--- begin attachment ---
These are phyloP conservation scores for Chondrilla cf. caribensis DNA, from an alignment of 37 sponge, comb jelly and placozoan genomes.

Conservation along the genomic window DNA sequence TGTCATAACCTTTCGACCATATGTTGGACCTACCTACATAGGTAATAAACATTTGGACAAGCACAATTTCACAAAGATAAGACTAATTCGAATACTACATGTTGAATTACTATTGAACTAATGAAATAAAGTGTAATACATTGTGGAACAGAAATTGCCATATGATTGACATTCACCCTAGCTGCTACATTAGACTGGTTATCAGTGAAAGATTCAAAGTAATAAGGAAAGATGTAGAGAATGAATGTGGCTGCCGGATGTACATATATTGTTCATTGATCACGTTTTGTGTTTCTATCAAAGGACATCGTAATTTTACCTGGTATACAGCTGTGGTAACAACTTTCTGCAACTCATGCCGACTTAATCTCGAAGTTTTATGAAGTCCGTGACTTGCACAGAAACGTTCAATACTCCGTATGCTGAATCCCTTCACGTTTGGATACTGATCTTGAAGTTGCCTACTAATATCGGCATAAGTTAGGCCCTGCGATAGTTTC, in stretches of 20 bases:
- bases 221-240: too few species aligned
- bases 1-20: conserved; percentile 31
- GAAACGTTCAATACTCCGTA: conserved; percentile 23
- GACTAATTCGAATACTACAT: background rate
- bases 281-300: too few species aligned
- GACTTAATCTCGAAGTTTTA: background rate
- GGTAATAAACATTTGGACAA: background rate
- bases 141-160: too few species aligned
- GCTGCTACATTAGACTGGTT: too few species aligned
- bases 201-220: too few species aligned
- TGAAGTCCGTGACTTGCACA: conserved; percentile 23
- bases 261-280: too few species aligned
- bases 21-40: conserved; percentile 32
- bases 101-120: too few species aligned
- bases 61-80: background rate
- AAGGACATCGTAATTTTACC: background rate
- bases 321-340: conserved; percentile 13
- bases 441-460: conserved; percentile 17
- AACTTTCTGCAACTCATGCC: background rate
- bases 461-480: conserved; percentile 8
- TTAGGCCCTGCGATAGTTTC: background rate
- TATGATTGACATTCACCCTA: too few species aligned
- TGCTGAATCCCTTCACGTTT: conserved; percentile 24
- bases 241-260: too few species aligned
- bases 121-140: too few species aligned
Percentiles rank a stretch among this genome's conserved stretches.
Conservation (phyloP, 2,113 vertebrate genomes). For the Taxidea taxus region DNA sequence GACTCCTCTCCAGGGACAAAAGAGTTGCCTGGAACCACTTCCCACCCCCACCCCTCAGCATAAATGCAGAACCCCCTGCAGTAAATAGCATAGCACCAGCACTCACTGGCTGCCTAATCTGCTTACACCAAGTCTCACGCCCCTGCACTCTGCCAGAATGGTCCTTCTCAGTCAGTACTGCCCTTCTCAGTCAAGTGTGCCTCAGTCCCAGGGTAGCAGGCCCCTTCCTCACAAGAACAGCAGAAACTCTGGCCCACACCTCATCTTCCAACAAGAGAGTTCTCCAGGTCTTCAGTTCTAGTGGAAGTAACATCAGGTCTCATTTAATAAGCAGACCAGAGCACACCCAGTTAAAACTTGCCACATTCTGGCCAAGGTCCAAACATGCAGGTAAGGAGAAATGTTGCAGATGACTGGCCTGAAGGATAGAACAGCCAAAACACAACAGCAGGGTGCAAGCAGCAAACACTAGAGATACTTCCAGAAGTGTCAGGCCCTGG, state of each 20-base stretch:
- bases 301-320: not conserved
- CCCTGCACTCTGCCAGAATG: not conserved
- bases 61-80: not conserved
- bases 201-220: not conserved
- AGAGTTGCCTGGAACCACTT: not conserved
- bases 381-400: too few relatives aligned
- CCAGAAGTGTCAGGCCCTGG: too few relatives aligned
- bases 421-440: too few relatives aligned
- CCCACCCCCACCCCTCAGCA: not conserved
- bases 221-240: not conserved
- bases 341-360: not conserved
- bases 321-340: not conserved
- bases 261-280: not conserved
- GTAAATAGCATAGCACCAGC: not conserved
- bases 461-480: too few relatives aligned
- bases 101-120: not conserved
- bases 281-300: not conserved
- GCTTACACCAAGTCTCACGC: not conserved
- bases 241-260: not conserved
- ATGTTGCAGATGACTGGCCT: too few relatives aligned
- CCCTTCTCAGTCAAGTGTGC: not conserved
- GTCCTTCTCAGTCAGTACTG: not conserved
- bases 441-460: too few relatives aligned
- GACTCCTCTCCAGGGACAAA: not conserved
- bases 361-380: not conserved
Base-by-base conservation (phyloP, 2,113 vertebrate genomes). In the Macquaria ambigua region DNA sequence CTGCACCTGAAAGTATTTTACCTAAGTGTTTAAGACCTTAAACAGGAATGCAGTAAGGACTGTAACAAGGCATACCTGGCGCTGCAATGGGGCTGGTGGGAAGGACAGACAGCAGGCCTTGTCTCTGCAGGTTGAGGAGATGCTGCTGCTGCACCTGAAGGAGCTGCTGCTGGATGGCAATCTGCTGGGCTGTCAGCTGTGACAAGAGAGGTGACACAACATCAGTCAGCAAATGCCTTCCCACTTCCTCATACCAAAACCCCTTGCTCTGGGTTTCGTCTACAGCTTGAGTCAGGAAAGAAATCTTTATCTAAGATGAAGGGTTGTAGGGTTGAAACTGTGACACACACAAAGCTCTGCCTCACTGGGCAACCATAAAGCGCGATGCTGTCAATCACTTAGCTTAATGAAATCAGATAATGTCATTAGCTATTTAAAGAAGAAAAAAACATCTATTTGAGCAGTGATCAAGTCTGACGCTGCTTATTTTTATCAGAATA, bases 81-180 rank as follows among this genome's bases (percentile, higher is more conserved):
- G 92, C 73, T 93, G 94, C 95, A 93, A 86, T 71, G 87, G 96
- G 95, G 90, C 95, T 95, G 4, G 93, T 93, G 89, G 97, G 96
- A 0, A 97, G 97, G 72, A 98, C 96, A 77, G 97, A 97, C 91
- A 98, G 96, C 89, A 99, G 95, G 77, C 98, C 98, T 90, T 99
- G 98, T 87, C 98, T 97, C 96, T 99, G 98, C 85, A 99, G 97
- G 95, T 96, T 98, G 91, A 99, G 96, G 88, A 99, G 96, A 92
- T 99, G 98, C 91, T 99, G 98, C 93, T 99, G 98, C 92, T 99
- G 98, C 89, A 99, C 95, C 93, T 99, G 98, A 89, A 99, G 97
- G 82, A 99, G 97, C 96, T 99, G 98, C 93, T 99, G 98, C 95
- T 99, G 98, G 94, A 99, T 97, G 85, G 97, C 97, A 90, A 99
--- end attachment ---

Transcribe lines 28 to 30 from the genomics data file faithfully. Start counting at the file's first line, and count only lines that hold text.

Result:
Percentiles rank a stretch among this genome's conserved stretches.
Conservation (phyloP, 2,113 vertebrate genomes). For the Taxidea taxus region DNA sequence GACTCCTCTCCAGGGACAAAAGAGTTGCCTGGAACCACTTCCCACCCCCACCCCTCAGCATAAATGCAGAACCCCCTGCAGTAAATAGCATAGCACCAGCACTCACTGGCTGCCTAATCTGCTTACACCAAGTCTCACGCCCCTGCACTCTGCCAGAATGGTCCTTCTCAGTCAGTACTGCCCTTCTCAGTCAAGTGTGCCTCAGTCCCAGGGTAGCAGGCCCCTTCCTCACAAGAACAGCAGAAACTCTGGCCCACACCTCATCTTCCAACAAGAGAGTTCTCCAGGTCTTCAGTTCTAGTGGAAGTAACATCAGGTCTCATTTAATAAGCAGACCAGAGCACACCCAGTTAAAACTTGCCACATTCTGGCCAAGGTCCAAACATGCAGGTAAGGAGAAATGTTGCAGATGACTGGCCTGAAGGATAGAACAGCCAAAACACAACAGCAGGGTGCAAGCAGCAAACACTAGAGATACTTCCAGAAGTGTCAGGCCCTGG, state of each 20-base stretch:
- bases 301-320: not conserved